- Hold family meetings when appropriate. Use estate planning or charitable gift giving to start these conversations. Bringing the family together not only helps your clients convey their life’s wishes, but it also showcases how you and your clients collaborated to accomplish goals.
- Build service tiers into your practice that delineate meeting length and frequency.
- Build transparent fee structures that promote account consolidations.
- Promote events to have younger client’s network with your more affluent clients. This idea is a useful technique to show that you are in it for the long haul.
Create Efficiencies Through Digital Automation
Lastly, the reality is you need to be efficient with your time and money so that you can continue to focus on the clients that provide your practice income and opportunities. For efficiency, utilize technology that will attract the next generation’s clients. Technology doesn’t replace the experience of an advisor; it supplements the experience and allows you to focus on providing the high-level strategies that will maximize the benefits for your clients and your business. Since RobustWealth was built by advisors, for advisors, here are a few ways our platform can help prepare your firm for the future needs of your clients:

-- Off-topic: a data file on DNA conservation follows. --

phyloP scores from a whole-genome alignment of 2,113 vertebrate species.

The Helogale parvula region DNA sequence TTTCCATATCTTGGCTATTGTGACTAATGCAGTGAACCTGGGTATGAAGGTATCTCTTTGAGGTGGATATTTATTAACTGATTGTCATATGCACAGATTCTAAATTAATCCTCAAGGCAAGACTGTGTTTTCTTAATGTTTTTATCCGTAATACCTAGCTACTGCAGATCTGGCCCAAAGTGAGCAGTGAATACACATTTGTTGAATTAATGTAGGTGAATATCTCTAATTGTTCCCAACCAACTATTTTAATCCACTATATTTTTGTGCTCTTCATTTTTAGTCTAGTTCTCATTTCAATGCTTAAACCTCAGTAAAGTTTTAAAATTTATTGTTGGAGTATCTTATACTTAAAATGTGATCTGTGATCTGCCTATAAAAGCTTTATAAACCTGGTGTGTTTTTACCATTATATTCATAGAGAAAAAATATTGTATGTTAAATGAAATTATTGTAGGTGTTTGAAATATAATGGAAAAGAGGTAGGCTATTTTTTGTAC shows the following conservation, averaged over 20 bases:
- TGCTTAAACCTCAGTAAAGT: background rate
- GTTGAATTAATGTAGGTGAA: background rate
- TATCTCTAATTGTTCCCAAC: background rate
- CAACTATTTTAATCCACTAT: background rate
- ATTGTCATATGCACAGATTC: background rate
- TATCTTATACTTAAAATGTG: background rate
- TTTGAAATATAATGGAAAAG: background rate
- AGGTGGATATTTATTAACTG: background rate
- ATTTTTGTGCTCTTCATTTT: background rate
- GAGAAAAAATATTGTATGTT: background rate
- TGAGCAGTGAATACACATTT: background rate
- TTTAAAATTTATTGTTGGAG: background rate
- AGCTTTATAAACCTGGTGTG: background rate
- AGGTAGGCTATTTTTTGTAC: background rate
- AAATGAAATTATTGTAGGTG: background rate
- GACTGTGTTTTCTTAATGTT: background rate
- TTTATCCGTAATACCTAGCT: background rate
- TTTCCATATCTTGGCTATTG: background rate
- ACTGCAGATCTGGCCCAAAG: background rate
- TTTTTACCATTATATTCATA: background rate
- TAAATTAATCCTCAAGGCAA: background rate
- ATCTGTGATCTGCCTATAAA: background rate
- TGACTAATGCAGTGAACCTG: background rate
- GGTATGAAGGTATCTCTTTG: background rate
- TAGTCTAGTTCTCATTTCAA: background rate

- Offer self-directed or white glove onboarding that can take less than 5 minutes to complete and can be completed through an introduction email.
- Build a customizable client experiences through segmentation.
- Highlight your client’s goals when they log-in through personalized risk and target date glide paths.
- Create dynamic fee management schedules and bill processing.
- Utilize analytics and performance reporting to identify which clients need more handholding during market uncertainty.
- Managed accounts with a low barrier to entry that will provide a taste for the level of service you provide to your platinum clients.
- Automate back-office tasks so you can refocus your energy on building relationships with your clients.
If you haven’t already discovered steps to implement, or a reason why you need to plan for the greatest transfer of wealth, take a look at your book of business and the reasons will be self-evident. You already know the amount of wealth that is going to be changing hands in your practice’s future.
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1- WFMJ (2020, March 13) What the Great Wealth Transfer Means for the Economy. Retrieved October 8, 2020, from https://www.wfmj.com/story/41895053/what-the-great-wealth-transfer-means-for-the-economy
2- WealthEngine. (2019, December 02). WealthEngine Releases First Annual Millennial Wealth Report. Retrieved September 19, 2020, from https://www.wealthengine.com/wealthengine-releases-first-annual-millennial-wealth-report/
3- The Routledge Dictionary of Modern American Slang and Unconventional English, Tom Dalzell, 2009, 1104 pages, p.595, webpage: BGoogle-5F: notes U.S. Navy “Project KISS” of 1960, headed by Rear Admiral Paul D. Stroop, Chicago Daily Tribune, p.43, 4 December 1960.